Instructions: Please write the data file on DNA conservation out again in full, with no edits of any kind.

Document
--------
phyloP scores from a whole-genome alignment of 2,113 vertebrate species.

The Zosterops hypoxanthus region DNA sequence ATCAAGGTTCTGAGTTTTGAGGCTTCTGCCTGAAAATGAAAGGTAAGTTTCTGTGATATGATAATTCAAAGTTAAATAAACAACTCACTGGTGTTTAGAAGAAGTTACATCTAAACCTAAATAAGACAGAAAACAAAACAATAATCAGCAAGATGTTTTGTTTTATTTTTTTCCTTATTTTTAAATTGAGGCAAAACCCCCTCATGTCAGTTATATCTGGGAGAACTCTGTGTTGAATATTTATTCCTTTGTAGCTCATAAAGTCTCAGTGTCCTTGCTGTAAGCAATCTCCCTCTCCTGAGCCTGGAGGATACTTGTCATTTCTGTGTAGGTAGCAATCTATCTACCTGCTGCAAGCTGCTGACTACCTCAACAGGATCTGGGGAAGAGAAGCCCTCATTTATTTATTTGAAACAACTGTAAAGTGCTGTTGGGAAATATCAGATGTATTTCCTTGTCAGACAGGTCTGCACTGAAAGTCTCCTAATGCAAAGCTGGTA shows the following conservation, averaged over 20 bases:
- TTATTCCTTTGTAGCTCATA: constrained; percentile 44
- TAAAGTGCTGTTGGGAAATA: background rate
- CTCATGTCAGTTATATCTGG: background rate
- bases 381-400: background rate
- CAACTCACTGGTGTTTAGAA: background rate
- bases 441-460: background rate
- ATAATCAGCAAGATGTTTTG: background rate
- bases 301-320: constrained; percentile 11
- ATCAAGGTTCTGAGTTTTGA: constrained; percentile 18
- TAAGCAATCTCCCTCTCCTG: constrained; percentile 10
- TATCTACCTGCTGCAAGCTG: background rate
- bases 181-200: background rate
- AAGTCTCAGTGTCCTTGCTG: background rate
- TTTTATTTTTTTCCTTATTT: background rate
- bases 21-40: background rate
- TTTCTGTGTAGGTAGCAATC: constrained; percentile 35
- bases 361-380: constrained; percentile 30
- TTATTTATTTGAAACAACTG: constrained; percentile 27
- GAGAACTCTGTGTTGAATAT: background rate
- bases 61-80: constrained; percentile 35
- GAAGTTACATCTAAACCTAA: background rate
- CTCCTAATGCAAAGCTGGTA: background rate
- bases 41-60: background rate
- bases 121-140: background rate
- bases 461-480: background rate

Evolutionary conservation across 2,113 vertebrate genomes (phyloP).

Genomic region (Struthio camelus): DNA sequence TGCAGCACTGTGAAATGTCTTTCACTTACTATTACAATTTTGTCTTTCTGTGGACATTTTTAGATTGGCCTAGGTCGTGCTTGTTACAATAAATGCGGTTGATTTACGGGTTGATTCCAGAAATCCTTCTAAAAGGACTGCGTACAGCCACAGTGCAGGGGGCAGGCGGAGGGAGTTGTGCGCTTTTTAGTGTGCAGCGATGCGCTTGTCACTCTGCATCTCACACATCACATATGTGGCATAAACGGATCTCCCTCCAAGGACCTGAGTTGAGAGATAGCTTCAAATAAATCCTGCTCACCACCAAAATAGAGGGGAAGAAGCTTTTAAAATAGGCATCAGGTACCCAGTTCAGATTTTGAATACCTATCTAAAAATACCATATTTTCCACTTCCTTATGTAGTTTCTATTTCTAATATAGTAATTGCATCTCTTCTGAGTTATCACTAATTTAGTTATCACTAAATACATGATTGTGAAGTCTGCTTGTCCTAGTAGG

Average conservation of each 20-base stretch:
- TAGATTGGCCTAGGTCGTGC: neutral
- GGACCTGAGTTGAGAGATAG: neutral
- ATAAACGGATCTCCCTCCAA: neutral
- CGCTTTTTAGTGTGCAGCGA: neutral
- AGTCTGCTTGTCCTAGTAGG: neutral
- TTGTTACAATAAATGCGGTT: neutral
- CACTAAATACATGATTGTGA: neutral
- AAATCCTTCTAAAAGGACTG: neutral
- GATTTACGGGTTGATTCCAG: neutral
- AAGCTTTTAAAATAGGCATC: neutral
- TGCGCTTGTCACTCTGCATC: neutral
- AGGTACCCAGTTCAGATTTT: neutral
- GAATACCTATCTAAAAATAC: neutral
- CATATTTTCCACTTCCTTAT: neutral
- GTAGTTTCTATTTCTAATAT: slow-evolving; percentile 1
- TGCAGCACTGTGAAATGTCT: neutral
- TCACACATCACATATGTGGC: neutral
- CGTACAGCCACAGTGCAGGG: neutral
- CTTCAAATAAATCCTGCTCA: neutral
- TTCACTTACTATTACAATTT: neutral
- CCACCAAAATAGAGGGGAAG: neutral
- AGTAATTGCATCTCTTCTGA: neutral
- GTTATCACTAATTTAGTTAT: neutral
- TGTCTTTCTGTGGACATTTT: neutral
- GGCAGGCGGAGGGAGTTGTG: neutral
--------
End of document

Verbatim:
phyloP scores from a whole-genome alignment of 2,113 vertebrate species.

The Zosterops hypoxanthus region DNA sequence ATCAAGGTTCTGAGTTTTGAGGCTTCTGCCTGAAAATGAAAGGTAAGTTTCTGTGATATGATAATTCAAAGTTAAATAAACAACTCACTGGTGTTTAGAAGAAGTTACATCTAAACCTAAATAAGACAGAAAACAAAACAATAATCAGCAAGATGTTTTGTTTTATTTTTTTCCTTATTTTTAAATTGAGGCAAAACCCCCTCATGTCAGTTATATCTGGGAGAACTCTGTGTTGAATATTTATTCCTTTGTAGCTCATAAAGTCTCAGTGTCCTTGCTGTAAGCAATCTCCCTCTCCTGAGCCTGGAGGATACTTGTCATTTCTGTGTAGGTAGCAATCTATCTACCTGCTGCAAGCTGCTGACTACCTCAACAGGATCTGGGGAAGAGAAGCCCTCATTTATTTATTTGAAACAACTGTAAAGTGCTGTTGGGAAATATCAGATGTATTTCCTTGTCAGACAGGTCTGCACTGAAAGTCTCCTAATGCAAAGCTGGTA shows the following conservation, averaged over 20 bases:
- TTATTCCTTTGTAGCTCATA: constrained; percentile 44
- TAAAGTGCTGTTGGGAAATA: background rate
- CTCATGTCAGTTATATCTGG: background rate
- bases 381-400: background rate
- CAACTCACTGGTGTTTAGAA: background rate
- bases 441-460: background rate
- ATAATCAGCAAGATGTTTTG: background rate
- bases 301-320: constrained; percentile 11
- ATCAAGGTTCTGAGTTTTGA: constrained; percentile 18
- TAAGCAATCTCCCTCTCCTG: constrained; percentile 10
- TATCTACCTGCTGCAAGCTG: background rate
- bases 181-200: background rate
- AAGTCTCAGTGTCCTTGCTG: background rate
- TTTTATTTTTTTCCTTATTT: background rate
- bases 21-40: background rate
- TTTCTGTGTAGGTAGCAATC: constrained; percentile 35
- bases 361-380: constrained; percentile 30
- TTATTTATTTGAAACAACTG: constrained; percentile 27
- GAGAACTCTGTGTTGAATAT: background rate
- bases 61-80: constrained; percentile 35
- GAAGTTACATCTAAACCTAA: background rate
- CTCCTAATGCAAAGCTGGTA: background rate
- bases 41-60: background rate
- bases 121-140: background rate
- bases 461-480: background rate

Evolutionary conservation across 2,113 vertebrate genomes (phyloP).

Genomic region (Struthio camelus): DNA sequence TGCAGCACTGTGAAATGTCTTTCACTTACTATTACAATTTTGTCTTTCTGTGGACATTTTTAGATTGGCCTAGGTCGTGCTTGTTACAATAAATGCGGTTGATTTACGGGTTGATTCCAGAAATCCTTCTAAAAGGACTGCGTACAGCCACAGTGCAGGGGGCAGGCGGAGGGAGTTGTGCGCTTTTTAGTGTGCAGCGATGCGCTTGTCACTCTGCATCTCACACATCACATATGTGGCATAAACGGATCTCCCTCCAAGGACCTGAGTTGAGAGATAGCTTCAAATAAATCCTGCTCACCACCAAAATAGAGGGGAAGAAGCTTTTAAAATAGGCATCAGGTACCCAGTTCAGATTTTGAATACCTATCTAAAAATACCATATTTTCCACTTCCTTATGTAGTTTCTATTTCTAATATAGTAATTGCATCTCTTCTGAGTTATCACTAATTTAGTTATCACTAAATACATGATTGTGAAGTCTGCTTGTCCTAGTAGG

Average conservation of each 20-base stretch:
- TAGATTGGCCTAGGTCGTGC: neutral
- GGACCTGAGTTGAGAGATAG: neutral
- ATAAACGGATCTCCCTCCAA: neutral
- CGCTTTTTAGTGTGCAGCGA: neutral
- AGTCTGCTTGTCCTAGTAGG: neutral
- TTGTTACAATAAATGCGGTT: neutral
- CACTAAATACATGATTGTGA: neutral
- AAATCCTTCTAAAAGGACTG: neutral
- GATTTACGGGTTGATTCCAG: neutral
- AAGCTTTTAAAATAGGCATC: neutral
- TGCGCTTGTCACTCTGCATC: neutral
- AGGTACCCAGTTCAGATTTT: neutral
- GAATACCTATCTAAAAATAC: neutral
- CATATTTTCCACTTCCTTAT: neutral
- GTAGTTTCTATTTCTAATAT: slow-evolving; percentile 1
- TGCAGCACTGTGAAATGTCT: neutral
- TCACACATCACATATGTGGC: neutral
- CGTACAGCCACAGTGCAGGG: neutral
- CTTCAAATAAATCCTGCTCA: neutral
- TTCACTTACTATTACAATTT: neutral
- CCACCAAAATAGAGGGGAAG: neutral
- AGTAATTGCATCTCTTCTGA: neutral
- GTTATCACTAATTTAGTTAT: neutral
- TGTCTTTCTGTGGACATTTT: neutral
- GGCAGGCGGAGGGAGTTGTG: neutral